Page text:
By Timo Shihepo
Southern African Development Community (SADC) new member, Comoros, is still seized by a political crisis despite the African Union’s intervention, and SADC’s willingness to help the island nation.
On September 11, the African Union High Representative, Ramtane Lamamra travelled to Comoros to help set up a meeting aimed at bringing about a dialogue between the government led by President Azali Assoumani, and members of the opposition.
The dialogue is necessary to restore peace in the small island nation after Assoumani plunged it into crisis in April when he suspended the Constitutional Court, the highest court in the country, sparking opposition protests.
On July 30, Comoros passed a referendum to revise the nation’s constitution. Among other changes, the referendum extended presidential term limits and abolished a power-sharing system that had rotated the presidency every five years between the main islands of Grand Comore, Anjouan and Moheli.
Since the referendum, which was boycotted by the opposition, Assoumani has moved to consolidate power by arresting and issuing warrants for prominent opponents such as former vice president Jaffar Ahmed Said Hassani, Deputy Chief of Staff of the Army Colonel Ibrahim Salim, the general secretary of Juwa Party, Ahmed Hassane El Barwane, spokesman for the party Dr Ahmed Abdou Chakour and Milano Henri Alphonse, treasurer of the party and of course former President Ahmed Abdallah Sambi. Last month, state prosecutor Mohamed Abdoua announced the arrest of five people, including Hassani's brother and the writer Said Ahmed Said Tourqui.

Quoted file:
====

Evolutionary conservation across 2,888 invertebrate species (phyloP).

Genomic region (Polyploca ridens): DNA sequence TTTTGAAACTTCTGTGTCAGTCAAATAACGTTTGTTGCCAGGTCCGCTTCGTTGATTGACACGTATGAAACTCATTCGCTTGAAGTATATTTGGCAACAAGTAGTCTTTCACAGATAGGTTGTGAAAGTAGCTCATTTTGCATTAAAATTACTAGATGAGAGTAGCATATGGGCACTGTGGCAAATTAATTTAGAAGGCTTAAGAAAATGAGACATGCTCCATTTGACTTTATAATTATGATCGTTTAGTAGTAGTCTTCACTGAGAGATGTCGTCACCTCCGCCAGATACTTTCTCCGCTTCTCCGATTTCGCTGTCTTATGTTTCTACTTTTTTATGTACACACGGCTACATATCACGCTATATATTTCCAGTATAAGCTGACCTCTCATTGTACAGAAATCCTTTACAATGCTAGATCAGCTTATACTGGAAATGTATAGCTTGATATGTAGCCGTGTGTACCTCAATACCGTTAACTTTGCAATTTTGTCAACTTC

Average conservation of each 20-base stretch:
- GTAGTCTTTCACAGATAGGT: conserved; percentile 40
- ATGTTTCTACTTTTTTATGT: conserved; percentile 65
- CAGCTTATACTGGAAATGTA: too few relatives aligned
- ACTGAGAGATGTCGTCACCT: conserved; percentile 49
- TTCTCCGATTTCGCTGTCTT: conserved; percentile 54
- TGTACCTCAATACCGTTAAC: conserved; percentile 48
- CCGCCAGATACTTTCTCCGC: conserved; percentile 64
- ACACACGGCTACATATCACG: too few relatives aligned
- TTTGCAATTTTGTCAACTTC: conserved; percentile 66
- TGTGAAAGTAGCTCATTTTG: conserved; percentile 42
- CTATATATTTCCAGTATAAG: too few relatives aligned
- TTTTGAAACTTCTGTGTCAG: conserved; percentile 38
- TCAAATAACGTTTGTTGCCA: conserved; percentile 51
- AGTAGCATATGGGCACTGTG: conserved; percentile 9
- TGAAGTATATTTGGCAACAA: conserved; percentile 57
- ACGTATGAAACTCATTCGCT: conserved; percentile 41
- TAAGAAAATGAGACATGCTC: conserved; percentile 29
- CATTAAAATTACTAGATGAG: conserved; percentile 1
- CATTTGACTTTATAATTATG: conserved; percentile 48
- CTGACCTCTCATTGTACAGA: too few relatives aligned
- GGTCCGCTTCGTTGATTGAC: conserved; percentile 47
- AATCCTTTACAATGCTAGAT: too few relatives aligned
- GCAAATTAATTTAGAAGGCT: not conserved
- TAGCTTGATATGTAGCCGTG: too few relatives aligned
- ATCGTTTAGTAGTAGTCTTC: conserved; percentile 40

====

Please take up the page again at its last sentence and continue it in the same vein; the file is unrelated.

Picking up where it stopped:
In an effort to restore peace, the Africa Union then sent Lamamra to initiate talks between the two parties. They had initially agreed but two weeks later, the talks have been called off.
The government has said it will not back down nor bow down to pressure to revise the decisions of the referendum. It says the old constitution is “ancient history”. The opposition is very disappointed by the intransigence of the government.
In a press statement, the opposition party said they have suspended talks with the government as the two parties have reached a stalemate.
“As of today (September 26th), we have decided to suspend the dialogue with the government. This suspension is linked to the fact that the government has shown no willingness to respect the appeasement points reached with the AU. We, therefore, refuse to sit and talk alone with the government without the presence of representatives of the AU or the SADC at the dialogue,” Aboubakar Aboud, spokesperson for Juwa Party said.
Though welcoming the inter-Comorian dialogue, Aboud, the spokesperson said reiterated the importance of proper representation of all parties including civil societies and the importance of freeing political prisoners.
New SADC chairperson, Dr Hage Geingob had earlier told The Southern Times that it was now the responsibility of the regional body to lend out a helping hand to the island nation. However, it is not yet clear whether SADC has sent anyone to Comoros, yet.
“The violations of the Constitution combined with numerous violations of individual liberties by a corrupt judiciary and an army serving a dictator, seriously questions the legitimacy of Colonel Azali as the president of our country.”